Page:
The targets announced last week by Medicare and the private-sector organizations promote and improve the new payment models, participants say. “We set ambitious goals that are consistent with our commitment to the great healthcare providers, and we don't know everything we need to know about how to get there,” said Dr. Richard Gilfillan, CEO of Trinity and chairman of the Health Care Transformation Task Force. “Advancing a patient-centered health system requires a fundamental transformation in how we pay for and deliver care,” Karen Ignagni, CEO of America's Health Insurance Plans, said during last week's HHS announcement.
Dr. Timothy Ferris, senior vice president of population health management for Boston-based Partners HealthCare, another member of the task force, said the targets give providers greater certainty in developing new payment and delivery models. “Let's get over the conversation of whether this is going to happen,” he said.
Some outside experts celebrated the announced goals to expand alternative payment models. “Most insurers are doing the happy dance right now because this really means that contracting for a result or an outcome is going mainstream if Medicare is doing it,” said John Gorman, a Washington-based consultant who works with health plans. “That will encourage or force reluctant providers to come around.”
Quality experts caution, though, that to make the new payment models work, more useful and accurate quality measures must be developed. “If all you're going to do is you're going to put providers at risk for cost but you don't have a robust system for measuring quality, then you're not leaving patients better off,” said Dr. Ashish Jha, a Harvard University health policy professor.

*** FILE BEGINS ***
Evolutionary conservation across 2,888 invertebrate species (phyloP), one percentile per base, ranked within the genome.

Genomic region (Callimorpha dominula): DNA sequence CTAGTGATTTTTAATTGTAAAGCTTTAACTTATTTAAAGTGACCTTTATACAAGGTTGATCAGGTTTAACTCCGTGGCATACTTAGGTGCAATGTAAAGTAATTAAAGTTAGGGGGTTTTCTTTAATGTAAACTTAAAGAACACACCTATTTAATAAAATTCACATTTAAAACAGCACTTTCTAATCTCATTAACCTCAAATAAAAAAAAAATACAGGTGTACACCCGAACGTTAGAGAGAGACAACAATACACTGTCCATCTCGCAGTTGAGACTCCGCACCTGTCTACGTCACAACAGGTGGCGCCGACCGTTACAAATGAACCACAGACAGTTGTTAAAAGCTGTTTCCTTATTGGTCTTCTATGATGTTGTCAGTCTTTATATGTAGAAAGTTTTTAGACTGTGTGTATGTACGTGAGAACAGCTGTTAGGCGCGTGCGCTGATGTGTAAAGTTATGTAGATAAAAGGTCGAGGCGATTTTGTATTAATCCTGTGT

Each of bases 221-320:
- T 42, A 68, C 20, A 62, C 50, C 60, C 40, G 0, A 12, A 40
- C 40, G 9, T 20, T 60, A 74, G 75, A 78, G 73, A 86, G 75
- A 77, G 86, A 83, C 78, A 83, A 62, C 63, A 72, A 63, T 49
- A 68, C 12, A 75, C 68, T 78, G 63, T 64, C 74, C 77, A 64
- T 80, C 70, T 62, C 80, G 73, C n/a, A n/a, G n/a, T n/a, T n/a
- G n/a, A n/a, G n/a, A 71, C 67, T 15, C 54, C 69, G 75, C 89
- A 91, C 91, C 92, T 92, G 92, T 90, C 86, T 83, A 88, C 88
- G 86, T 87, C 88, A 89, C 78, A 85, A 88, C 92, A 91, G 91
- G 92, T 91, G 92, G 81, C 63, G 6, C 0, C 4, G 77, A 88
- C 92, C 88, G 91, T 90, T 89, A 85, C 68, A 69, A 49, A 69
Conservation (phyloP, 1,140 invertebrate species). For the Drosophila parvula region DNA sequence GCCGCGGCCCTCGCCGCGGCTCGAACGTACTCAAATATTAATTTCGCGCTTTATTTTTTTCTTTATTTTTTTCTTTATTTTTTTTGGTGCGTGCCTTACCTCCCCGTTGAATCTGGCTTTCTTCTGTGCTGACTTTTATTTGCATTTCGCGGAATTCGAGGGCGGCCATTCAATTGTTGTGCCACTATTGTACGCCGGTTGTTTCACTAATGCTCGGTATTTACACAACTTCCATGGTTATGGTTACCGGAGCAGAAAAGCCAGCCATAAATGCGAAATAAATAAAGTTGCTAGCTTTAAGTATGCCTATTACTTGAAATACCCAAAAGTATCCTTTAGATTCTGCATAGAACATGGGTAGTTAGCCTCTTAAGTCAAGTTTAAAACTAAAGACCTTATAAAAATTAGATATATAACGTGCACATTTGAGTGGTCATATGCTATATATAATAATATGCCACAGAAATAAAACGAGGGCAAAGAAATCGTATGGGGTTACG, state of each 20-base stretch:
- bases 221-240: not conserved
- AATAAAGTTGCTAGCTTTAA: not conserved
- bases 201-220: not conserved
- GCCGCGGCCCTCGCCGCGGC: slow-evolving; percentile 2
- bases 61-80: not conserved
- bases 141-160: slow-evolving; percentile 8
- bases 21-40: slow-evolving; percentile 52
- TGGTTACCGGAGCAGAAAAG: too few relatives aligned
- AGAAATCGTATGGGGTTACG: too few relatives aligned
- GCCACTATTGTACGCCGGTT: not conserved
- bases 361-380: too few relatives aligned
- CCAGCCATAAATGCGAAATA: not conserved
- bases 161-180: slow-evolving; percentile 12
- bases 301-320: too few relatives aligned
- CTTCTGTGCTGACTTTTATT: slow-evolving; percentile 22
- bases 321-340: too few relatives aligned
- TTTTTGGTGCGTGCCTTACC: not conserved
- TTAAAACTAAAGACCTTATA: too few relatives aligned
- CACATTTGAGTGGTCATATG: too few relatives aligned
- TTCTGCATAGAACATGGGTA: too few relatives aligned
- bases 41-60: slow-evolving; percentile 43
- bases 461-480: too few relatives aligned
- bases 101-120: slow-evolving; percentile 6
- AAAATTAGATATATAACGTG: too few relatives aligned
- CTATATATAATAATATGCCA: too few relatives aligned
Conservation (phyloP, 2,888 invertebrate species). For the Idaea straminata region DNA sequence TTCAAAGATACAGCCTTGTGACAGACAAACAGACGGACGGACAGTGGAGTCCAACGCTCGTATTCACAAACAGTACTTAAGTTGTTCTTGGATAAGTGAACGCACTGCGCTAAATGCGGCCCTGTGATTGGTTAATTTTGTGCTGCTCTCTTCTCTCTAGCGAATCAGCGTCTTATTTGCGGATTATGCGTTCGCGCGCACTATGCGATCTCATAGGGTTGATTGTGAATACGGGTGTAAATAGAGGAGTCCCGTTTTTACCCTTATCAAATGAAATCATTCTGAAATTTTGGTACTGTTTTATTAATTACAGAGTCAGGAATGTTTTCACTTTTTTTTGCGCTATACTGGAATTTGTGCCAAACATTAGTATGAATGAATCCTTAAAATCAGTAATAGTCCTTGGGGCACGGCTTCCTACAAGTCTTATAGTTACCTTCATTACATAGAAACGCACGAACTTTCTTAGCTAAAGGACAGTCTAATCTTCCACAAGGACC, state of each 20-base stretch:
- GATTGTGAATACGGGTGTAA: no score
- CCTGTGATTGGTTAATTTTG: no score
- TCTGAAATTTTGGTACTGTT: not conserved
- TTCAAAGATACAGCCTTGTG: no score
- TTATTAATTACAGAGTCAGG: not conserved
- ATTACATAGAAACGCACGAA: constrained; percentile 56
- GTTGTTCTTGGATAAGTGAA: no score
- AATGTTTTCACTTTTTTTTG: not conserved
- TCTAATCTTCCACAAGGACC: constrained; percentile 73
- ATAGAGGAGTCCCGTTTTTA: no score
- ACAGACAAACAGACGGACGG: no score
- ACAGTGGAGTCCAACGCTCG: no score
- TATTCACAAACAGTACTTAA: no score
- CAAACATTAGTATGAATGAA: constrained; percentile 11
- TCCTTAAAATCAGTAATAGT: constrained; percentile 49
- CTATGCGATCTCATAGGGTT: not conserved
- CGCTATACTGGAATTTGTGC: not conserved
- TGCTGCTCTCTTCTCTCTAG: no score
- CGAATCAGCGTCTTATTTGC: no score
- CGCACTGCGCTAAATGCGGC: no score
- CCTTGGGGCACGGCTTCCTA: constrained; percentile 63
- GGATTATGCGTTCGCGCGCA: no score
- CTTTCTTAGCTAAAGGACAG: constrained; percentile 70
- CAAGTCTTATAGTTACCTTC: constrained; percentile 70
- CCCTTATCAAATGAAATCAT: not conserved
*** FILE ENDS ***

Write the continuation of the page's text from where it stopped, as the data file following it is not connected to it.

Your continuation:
Most providers and insurers still have far to go to make the payment transformation. Aetna said its capitated payments to doctors accounted for 5% of its total healthcare costs in 2013 and the prior two years. In 2014, the insurer's risk-based contracts accounted for about 27% of its business, and that will increase to 50% by 2018 and 75% by 2020, the company said.
About 10% of Health Care Service Corp.'s contracts share savings with providers, said Dr. Stephen Ondra. “There is no one-size-fits-all approach,” he said.
States also have acknowledged the need to gradually increase financial accountability in their Medicaid programs, said experts with the Center for Health Care Strategies. “States are moving from no risk to increasing risk,” said Tricia McGinnis, the center's vice president of delivery system reform. But they also recognize that “providers are in very, very different starting points.”
Some managed-care companies have made more inroads in certain geographic areas. Health Net, a publicly traded managed-care company, said three-quarters of its California commercial managed-care contracts paid providers under capitation. The figures were 69% and 78% for Medicare and Medicaid, respectively.